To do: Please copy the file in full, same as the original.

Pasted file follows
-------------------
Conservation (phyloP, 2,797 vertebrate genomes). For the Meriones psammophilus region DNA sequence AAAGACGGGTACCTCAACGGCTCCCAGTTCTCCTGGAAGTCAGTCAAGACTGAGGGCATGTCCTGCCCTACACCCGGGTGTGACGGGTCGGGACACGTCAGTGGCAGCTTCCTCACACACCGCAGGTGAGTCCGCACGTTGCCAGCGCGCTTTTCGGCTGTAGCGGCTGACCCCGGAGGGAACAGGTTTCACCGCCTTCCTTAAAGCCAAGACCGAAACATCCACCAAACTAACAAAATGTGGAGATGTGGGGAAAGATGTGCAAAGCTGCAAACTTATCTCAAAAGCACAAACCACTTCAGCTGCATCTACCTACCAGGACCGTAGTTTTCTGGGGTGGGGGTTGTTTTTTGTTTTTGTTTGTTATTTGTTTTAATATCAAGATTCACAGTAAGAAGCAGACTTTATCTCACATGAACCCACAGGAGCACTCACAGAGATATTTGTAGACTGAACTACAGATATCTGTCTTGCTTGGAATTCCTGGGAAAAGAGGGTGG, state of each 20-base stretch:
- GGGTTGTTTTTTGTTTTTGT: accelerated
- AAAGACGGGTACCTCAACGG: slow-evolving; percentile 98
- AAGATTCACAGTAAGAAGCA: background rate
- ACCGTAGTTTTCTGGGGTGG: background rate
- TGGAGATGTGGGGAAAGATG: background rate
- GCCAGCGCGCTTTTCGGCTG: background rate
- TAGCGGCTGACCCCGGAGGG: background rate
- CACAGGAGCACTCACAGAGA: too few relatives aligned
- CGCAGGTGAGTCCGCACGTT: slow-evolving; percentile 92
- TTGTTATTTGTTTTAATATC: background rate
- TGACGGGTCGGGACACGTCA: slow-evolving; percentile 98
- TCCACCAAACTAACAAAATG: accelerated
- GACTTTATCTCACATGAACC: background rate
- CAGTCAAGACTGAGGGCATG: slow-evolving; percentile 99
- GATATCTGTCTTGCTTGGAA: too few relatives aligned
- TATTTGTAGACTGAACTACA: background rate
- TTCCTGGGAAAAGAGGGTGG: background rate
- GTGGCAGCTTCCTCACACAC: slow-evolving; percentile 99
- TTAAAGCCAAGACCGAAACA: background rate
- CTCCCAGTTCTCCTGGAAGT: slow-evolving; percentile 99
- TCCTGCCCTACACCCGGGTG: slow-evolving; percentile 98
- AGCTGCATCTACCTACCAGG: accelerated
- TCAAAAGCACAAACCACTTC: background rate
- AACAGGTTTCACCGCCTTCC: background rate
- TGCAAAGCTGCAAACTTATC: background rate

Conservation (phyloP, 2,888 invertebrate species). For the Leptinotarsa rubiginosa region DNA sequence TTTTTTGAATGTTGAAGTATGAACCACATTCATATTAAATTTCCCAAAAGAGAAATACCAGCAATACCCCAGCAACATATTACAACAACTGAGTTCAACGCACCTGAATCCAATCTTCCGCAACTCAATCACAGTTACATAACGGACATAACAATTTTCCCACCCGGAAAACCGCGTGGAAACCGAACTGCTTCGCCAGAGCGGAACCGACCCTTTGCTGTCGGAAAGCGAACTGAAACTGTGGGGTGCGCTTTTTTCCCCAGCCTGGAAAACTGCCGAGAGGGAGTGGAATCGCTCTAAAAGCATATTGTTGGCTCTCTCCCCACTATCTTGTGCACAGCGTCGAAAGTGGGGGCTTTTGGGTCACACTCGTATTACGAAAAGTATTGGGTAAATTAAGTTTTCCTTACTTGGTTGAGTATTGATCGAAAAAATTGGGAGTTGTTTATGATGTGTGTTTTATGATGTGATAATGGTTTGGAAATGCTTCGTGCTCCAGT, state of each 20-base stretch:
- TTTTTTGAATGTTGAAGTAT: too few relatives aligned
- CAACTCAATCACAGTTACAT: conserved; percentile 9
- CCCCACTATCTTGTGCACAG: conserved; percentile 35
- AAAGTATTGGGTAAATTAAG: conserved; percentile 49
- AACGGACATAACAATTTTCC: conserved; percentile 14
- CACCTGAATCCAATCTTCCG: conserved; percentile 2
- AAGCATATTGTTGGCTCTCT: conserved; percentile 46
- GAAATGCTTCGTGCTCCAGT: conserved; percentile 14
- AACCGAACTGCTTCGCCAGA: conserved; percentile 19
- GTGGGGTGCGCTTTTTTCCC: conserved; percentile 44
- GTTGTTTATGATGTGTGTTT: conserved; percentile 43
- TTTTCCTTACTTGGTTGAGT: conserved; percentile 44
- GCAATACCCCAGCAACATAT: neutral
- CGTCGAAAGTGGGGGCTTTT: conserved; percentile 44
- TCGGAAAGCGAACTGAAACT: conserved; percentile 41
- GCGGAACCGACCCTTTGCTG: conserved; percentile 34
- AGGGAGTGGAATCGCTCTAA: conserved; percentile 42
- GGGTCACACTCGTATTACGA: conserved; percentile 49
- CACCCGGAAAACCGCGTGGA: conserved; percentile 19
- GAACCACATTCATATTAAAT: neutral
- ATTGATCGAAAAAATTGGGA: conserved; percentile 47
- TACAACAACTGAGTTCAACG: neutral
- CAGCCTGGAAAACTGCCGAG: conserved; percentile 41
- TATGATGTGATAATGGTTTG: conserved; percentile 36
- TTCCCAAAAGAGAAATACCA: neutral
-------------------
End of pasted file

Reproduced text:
Conservation (phyloP, 2,797 vertebrate genomes). For the Meriones psammophilus region DNA sequence AAAGACGGGTACCTCAACGGCTCCCAGTTCTCCTGGAAGTCAGTCAAGACTGAGGGCATGTCCTGCCCTACACCCGGGTGTGACGGGTCGGGACACGTCAGTGGCAGCTTCCTCACACACCGCAGGTGAGTCCGCACGTTGCCAGCGCGCTTTTCGGCTGTAGCGGCTGACCCCGGAGGGAACAGGTTTCACCGCCTTCCTTAAAGCCAAGACCGAAACATCCACCAAACTAACAAAATGTGGAGATGTGGGGAAAGATGTGCAAAGCTGCAAACTTATCTCAAAAGCACAAACCACTTCAGCTGCATCTACCTACCAGGACCGTAGTTTTCTGGGGTGGGGGTTGTTTTTTGTTTTTGTTTGTTATTTGTTTTAATATCAAGATTCACAGTAAGAAGCAGACTTTATCTCACATGAACCCACAGGAGCACTCACAGAGATATTTGTAGACTGAACTACAGATATCTGTCTTGCTTGGAATTCCTGGGAAAAGAGGGTGG, state of each 20-base stretch:
- GGGTTGTTTTTTGTTTTTGT: accelerated
- AAAGACGGGTACCTCAACGG: slow-evolving; percentile 98
- AAGATTCACAGTAAGAAGCA: background rate
- ACCGTAGTTTTCTGGGGTGG: background rate
- TGGAGATGTGGGGAAAGATG: background rate
- GCCAGCGCGCTTTTCGGCTG: background rate
- TAGCGGCTGACCCCGGAGGG: background rate
- CACAGGAGCACTCACAGAGA: too few relatives aligned
- CGCAGGTGAGTCCGCACGTT: slow-evolving; percentile 92
- TTGTTATTTGTTTTAATATC: background rate
- TGACGGGTCGGGACACGTCA: slow-evolving; percentile 98
- TCCACCAAACTAACAAAATG: accelerated
- GACTTTATCTCACATGAACC: background rate
- CAGTCAAGACTGAGGGCATG: slow-evolving; percentile 99
- GATATCTGTCTTGCTTGGAA: too few relatives aligned
- TATTTGTAGACTGAACTACA: background rate
- TTCCTGGGAAAAGAGGGTGG: background rate
- GTGGCAGCTTCCTCACACAC: slow-evolving; percentile 99
- TTAAAGCCAAGACCGAAACA: background rate
- CTCCCAGTTCTCCTGGAAGT: slow-evolving; percentile 99
- TCCTGCCCTACACCCGGGTG: slow-evolving; percentile 98
- AGCTGCATCTACCTACCAGG: accelerated
- TCAAAAGCACAAACCACTTC: background rate
- AACAGGTTTCACCGCCTTCC: background rate
- TGCAAAGCTGCAAACTTATC: background rate

Conservation (phyloP, 2,888 invertebrate species). For the Leptinotarsa rubiginosa region DNA sequence TTTTTTGAATGTTGAAGTATGAACCACATTCATATTAAATTTCCCAAAAGAGAAATACCAGCAATACCCCAGCAACATATTACAACAACTGAGTTCAACGCACCTGAATCCAATCTTCCGCAACTCAATCACAGTTACATAACGGACATAACAATTTTCCCACCCGGAAAACCGCGTGGAAACCGAACTGCTTCGCCAGAGCGGAACCGACCCTTTGCTGTCGGAAAGCGAACTGAAACTGTGGGGTGCGCTTTTTTCCCCAGCCTGGAAAACTGCCGAGAGGGAGTGGAATCGCTCTAAAAGCATATTGTTGGCTCTCTCCCCACTATCTTGTGCACAGCGTCGAAAGTGGGGGCTTTTGGGTCACACTCGTATTACGAAAAGTATTGGGTAAATTAAGTTTTCCTTACTTGGTTGAGTATTGATCGAAAAAATTGGGAGTTGTTTATGATGTGTGTTTTATGATGTGATAATGGTTTGGAAATGCTTCGTGCTCCAGT, state of each 20-base stretch:
- TTTTTTGAATGTTGAAGTAT: too few relatives aligned
- CAACTCAATCACAGTTACAT: conserved; percentile 9
- CCCCACTATCTTGTGCACAG: conserved; percentile 35
- AAAGTATTGGGTAAATTAAG: conserved; percentile 49
- AACGGACATAACAATTTTCC: conserved; percentile 14
- CACCTGAATCCAATCTTCCG: conserved; percentile 2
- AAGCATATTGTTGGCTCTCT: conserved; percentile 46
- GAAATGCTTCGTGCTCCAGT: conserved; percentile 14
- AACCGAACTGCTTCGCCAGA: conserved; percentile 19
- GTGGGGTGCGCTTTTTTCCC: conserved; percentile 44
- GTTGTTTATGATGTGTGTTT: conserved; percentile 43
- TTTTCCTTACTTGGTTGAGT: conserved; percentile 44
- GCAATACCCCAGCAACATAT: neutral
- CGTCGAAAGTGGGGGCTTTT: conserved; percentile 44
- TCGGAAAGCGAACTGAAACT: conserved; percentile 41
- GCGGAACCGACCCTTTGCTG: conserved; percentile 34
- AGGGAGTGGAATCGCTCTAA: conserved; percentile 42
- GGGTCACACTCGTATTACGA: conserved; percentile 49
- CACCCGGAAAACCGCGTGGA: conserved; percentile 19
- GAACCACATTCATATTAAAT: neutral
- ATTGATCGAAAAAATTGGGA: conserved; percentile 47
- TACAACAACTGAGTTCAACG: neutral
- CAGCCTGGAAAACTGCCGAG: conserved; percentile 41
- TATGATGTGATAATGGTTTG: conserved; percentile 36
- TTCCCAAAAGAGAAATACCA: neutral